TO:             Barbara Phillips, Massachusetts PERAC

FROM:      Mary Beth Braitman and Lisa Erb Harrison, Ice Miller LLP

DATE:       November 1, 2007

Form 1099-R Reporting and Federal Tax Withholding for $3,000 Retiree
                 Medical Benefit Exclusion

    This memorandum provides guidance regarding the appropriate Form 1099-R reporting
and federal tax withholding for pension distributions used under the $3,000 retiree medical
exclusion for eligible public safety officers under Section 845(c) of the Pension Protection Act of
2006 ("PPA").


    The Internal Revenue Service ("IRS") recently issued revised Instructions for Forms
1099-R for 2007 ("2007 Instructions"). The 2007 Instructions provide some limited guidance on
how a pension plan should handle the reporting of payments from the plan for qualified
insurance premiums:

· First, the 2007 Instructions provide as a "TIP" that:
[t]here is no special reporting for qualified charitable distributions
described in section 408(d)(8), for qualified HSA funding
distributions described in section 408(d)(9), or for the payment of
qualified health and long-term care insurance premiums for retired
public safety officers described in section 402(l).

(Emphasis added.)

· Under the "What's New" section, noting the addition to the 2007 Instructions of the
TIP described above, the 2007 Instructions state:

TIP has been added on page R-1 to indicate that there is no special
reporting for ... payments of qualified health and long-term care
insurance premiums for retired public safety officers. Recipients
of those distributions claim the associated tax benefit on their own
income tax returns. However, trustees and issuers may use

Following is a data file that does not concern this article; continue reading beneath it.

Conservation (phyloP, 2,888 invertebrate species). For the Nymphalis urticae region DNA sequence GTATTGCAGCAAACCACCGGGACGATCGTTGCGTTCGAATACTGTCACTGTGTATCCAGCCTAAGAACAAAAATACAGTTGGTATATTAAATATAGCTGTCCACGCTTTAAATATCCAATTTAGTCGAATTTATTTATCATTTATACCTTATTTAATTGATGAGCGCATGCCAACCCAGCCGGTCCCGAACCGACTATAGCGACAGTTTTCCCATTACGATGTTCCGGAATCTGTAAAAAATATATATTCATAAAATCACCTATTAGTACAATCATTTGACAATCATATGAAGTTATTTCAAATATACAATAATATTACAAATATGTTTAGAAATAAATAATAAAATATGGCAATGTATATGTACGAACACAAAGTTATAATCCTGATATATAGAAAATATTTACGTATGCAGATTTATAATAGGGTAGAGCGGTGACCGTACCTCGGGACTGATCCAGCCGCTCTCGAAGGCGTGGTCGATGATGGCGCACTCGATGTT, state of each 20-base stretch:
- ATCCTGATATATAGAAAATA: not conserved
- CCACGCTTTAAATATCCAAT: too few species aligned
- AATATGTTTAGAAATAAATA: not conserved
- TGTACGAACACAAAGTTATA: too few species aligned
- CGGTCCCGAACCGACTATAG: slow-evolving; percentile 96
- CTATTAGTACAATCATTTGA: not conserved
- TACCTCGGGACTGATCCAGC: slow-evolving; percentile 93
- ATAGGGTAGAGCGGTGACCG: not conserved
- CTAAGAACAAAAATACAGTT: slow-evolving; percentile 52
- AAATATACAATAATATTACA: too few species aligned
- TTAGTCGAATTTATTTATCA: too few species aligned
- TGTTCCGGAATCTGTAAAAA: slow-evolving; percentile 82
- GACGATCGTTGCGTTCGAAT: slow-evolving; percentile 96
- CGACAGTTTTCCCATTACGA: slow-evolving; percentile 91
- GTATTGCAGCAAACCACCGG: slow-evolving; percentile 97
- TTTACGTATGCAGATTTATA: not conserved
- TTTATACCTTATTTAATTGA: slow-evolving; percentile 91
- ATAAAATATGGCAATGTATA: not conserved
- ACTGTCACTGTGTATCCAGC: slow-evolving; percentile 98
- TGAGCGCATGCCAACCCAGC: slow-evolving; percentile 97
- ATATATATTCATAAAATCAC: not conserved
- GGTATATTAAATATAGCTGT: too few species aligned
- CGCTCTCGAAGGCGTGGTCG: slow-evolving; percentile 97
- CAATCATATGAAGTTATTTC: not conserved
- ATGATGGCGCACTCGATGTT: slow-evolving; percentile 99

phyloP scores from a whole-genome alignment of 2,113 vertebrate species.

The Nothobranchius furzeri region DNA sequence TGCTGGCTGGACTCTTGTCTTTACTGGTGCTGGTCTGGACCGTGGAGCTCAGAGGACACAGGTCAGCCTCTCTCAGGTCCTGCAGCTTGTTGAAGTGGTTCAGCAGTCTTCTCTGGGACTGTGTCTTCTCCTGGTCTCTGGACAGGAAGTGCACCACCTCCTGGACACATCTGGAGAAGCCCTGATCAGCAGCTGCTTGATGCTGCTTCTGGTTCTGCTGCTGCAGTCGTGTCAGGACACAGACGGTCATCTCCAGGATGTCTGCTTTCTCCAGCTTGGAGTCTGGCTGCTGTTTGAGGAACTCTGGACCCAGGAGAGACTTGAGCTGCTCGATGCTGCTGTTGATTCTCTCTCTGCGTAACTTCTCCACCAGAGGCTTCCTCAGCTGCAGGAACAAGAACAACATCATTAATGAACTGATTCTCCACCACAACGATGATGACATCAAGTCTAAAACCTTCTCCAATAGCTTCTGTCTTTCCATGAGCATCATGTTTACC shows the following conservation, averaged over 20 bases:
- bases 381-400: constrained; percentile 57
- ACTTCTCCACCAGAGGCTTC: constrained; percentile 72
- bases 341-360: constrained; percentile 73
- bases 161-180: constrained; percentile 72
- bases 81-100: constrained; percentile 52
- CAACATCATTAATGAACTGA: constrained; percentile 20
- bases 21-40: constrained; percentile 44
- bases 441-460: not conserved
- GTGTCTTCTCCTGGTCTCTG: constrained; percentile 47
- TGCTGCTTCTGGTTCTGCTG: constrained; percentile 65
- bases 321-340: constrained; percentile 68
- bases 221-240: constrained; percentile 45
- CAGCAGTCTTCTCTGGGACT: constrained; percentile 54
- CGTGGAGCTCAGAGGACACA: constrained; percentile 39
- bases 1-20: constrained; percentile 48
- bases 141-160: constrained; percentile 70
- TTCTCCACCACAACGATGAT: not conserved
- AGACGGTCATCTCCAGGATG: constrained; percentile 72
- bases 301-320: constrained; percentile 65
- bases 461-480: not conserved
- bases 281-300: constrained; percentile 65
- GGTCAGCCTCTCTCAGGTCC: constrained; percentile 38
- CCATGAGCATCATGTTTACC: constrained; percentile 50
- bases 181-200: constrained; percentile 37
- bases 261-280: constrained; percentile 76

Distribution Code 2 to indicate an exception to the additional tax
on early distributions for payments of qualified health and longterm
care insurance premiums for retired public safety officers.
See the Guide to Distribution Codes on page R-11.

(Emphasis added.)

· Finally, in the description of Distribution Code 2 (Early distribution,
exception applies) for Box 7, a bullet point has been added for use of Code 2 if
the employee has not reached age 59½ and the distribution is "a distribution
from a governmental plan for the payment of health or long-term care insurance
premiums for a retired public safety officer under section 402(l)."

    In addition to the 2007 Instructions, the IRS has informally responded to several
questions regarding the Form 1099-R reporting as follows (response in italics):

1. Should the 2007 1099-R (Box 2a) taxable amount reflect the reduction of
taxable income by any qualified medical deductions taken pre-tax for safety
members (up to $3,000.00 under PPA)?


2. Are there any new boxes on the 2007 1099-R form?

No. See the 2007 form at http://www.irs.gov/pub/irs-pdf/f1099r.pdf.

3. If not, are any of the 1099-R boxes to include PPA related deductions?


4. Will there be a line on the 1040 form for the retiree to put their total YTD
medical premium payment amount?

No. Instead, the retiree must reduce the taxable amount on line 16b by the
amount of the exclusion and enter "PSO" next to that line.

5. Will this be how the retiree will report that they are due a deduction up to

Yes, the above method will indicate that the exclusion (deduction) was

6. Would the retirement fund need to provide the up to $3,000.00 deduction
amount to the safety payees?

No, there is no requirement to do so, although it would be helpful.

7. Would they need to provide the YTD medical premium amount to the